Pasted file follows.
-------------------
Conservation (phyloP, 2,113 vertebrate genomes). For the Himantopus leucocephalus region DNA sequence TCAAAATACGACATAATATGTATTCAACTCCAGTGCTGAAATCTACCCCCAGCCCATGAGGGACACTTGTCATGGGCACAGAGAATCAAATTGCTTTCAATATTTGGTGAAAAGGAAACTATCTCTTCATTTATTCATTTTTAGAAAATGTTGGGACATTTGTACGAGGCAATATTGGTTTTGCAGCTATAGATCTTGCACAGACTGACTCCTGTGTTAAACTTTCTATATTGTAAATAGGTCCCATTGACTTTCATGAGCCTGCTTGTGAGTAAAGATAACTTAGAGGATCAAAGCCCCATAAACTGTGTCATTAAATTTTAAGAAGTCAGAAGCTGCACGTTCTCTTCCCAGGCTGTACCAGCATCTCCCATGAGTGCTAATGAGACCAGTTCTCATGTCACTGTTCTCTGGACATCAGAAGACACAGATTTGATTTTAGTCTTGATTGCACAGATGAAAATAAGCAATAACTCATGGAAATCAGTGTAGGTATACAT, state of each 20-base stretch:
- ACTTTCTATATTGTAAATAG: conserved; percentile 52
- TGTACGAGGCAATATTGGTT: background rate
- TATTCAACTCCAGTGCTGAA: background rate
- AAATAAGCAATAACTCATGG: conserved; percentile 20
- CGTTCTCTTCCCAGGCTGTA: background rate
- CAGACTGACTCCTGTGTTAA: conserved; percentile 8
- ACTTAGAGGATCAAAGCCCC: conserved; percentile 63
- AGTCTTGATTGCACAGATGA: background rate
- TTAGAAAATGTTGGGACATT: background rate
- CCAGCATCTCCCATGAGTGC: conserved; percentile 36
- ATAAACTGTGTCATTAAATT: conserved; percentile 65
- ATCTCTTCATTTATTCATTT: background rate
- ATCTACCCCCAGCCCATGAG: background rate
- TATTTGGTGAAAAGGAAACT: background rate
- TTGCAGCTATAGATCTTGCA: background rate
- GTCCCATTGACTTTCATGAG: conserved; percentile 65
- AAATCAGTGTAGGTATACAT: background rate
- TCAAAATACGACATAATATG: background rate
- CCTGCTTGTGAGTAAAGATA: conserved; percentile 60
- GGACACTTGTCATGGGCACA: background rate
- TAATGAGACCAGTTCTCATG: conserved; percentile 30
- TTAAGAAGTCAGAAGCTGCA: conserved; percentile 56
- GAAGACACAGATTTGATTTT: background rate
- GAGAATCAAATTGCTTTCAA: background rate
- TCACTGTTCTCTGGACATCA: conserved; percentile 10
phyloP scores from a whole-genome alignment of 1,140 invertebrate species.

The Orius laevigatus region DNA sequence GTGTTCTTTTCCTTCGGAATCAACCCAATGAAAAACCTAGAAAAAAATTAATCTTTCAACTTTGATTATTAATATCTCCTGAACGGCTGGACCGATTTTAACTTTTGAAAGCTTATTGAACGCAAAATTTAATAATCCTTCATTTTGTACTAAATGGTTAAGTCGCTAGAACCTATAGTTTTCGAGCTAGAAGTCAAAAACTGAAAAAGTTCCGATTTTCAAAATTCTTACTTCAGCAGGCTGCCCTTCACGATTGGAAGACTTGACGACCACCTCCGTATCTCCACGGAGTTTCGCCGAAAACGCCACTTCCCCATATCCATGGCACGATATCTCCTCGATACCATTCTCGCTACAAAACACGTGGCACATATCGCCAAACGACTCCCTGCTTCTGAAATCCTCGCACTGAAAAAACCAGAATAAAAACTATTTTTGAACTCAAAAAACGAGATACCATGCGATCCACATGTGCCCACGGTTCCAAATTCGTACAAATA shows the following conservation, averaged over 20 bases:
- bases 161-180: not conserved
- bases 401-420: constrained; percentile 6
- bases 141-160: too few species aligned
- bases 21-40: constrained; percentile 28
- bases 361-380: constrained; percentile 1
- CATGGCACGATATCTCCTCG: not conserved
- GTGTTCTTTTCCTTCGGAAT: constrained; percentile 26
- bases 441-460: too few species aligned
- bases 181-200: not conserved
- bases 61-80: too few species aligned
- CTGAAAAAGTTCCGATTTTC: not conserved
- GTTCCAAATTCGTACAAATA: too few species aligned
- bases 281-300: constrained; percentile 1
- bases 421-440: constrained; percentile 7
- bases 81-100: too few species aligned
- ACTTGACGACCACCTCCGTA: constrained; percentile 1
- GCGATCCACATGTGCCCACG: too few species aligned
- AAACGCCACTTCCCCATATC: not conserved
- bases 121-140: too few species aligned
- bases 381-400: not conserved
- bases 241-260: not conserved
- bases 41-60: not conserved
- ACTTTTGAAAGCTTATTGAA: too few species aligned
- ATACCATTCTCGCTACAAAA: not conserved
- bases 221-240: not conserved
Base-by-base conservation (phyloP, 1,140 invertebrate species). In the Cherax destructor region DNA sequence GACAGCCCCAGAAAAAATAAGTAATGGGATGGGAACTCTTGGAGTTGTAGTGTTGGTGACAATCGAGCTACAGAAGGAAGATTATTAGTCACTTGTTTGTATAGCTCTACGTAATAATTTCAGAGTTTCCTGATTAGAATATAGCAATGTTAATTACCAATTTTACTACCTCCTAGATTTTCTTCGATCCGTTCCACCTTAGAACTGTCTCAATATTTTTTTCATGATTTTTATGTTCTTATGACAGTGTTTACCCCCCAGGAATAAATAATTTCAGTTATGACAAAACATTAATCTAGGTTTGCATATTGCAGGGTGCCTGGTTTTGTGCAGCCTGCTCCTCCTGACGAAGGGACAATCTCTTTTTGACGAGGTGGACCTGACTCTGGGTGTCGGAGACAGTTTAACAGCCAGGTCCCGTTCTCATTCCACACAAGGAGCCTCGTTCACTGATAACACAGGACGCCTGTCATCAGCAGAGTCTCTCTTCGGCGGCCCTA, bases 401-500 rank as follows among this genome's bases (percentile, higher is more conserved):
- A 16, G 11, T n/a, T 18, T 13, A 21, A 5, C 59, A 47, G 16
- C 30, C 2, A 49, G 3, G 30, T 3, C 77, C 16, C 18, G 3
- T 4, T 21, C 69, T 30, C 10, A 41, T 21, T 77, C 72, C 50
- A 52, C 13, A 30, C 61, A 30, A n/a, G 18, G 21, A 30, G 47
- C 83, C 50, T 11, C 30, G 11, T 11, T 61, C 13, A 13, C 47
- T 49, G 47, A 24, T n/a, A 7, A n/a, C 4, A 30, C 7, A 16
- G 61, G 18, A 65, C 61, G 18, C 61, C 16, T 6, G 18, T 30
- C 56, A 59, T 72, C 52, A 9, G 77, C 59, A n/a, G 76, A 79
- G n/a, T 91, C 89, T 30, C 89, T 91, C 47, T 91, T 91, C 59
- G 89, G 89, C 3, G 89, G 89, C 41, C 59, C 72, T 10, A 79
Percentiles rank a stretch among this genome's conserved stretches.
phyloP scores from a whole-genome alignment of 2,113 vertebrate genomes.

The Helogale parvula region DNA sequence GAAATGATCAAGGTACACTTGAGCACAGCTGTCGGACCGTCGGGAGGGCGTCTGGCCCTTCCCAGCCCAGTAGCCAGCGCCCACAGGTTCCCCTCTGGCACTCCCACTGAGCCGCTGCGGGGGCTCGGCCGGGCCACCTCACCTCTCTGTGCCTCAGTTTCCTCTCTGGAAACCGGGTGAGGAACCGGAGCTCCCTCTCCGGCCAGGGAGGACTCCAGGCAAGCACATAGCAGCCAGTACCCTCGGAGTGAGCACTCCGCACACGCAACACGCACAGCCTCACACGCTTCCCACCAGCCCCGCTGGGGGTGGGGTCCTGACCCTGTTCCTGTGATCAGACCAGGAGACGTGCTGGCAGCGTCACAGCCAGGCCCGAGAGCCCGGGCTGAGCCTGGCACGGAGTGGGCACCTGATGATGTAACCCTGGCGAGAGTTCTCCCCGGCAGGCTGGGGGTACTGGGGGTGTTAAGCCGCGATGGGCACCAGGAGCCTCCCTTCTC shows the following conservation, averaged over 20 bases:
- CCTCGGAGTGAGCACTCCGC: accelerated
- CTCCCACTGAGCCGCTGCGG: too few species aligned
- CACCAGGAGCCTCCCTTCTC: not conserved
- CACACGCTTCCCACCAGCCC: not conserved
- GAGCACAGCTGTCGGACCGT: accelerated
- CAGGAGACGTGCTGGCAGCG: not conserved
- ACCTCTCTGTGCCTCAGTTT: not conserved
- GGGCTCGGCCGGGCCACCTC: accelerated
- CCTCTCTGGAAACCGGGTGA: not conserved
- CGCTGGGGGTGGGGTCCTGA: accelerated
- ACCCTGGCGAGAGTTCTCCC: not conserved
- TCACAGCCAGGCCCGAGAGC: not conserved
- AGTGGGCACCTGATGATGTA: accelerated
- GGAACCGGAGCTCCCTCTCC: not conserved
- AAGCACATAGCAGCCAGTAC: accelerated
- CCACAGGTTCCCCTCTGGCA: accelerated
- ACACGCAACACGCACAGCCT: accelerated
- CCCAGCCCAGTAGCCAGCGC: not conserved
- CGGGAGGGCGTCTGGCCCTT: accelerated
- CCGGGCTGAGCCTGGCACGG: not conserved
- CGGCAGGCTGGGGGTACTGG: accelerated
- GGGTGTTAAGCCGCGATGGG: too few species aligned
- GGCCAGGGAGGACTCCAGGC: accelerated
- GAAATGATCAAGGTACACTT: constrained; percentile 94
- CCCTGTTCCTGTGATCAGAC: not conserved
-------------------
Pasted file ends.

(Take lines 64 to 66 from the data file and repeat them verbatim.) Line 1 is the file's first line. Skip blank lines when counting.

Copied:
- G 89, G 89, C 3, G 89, G 89, C 41, C 59, C 72, T 10, A 79
Percentiles rank a stretch among this genome's conserved stretches.
phyloP scores from a whole-genome alignment of 2,113 vertebrate genomes.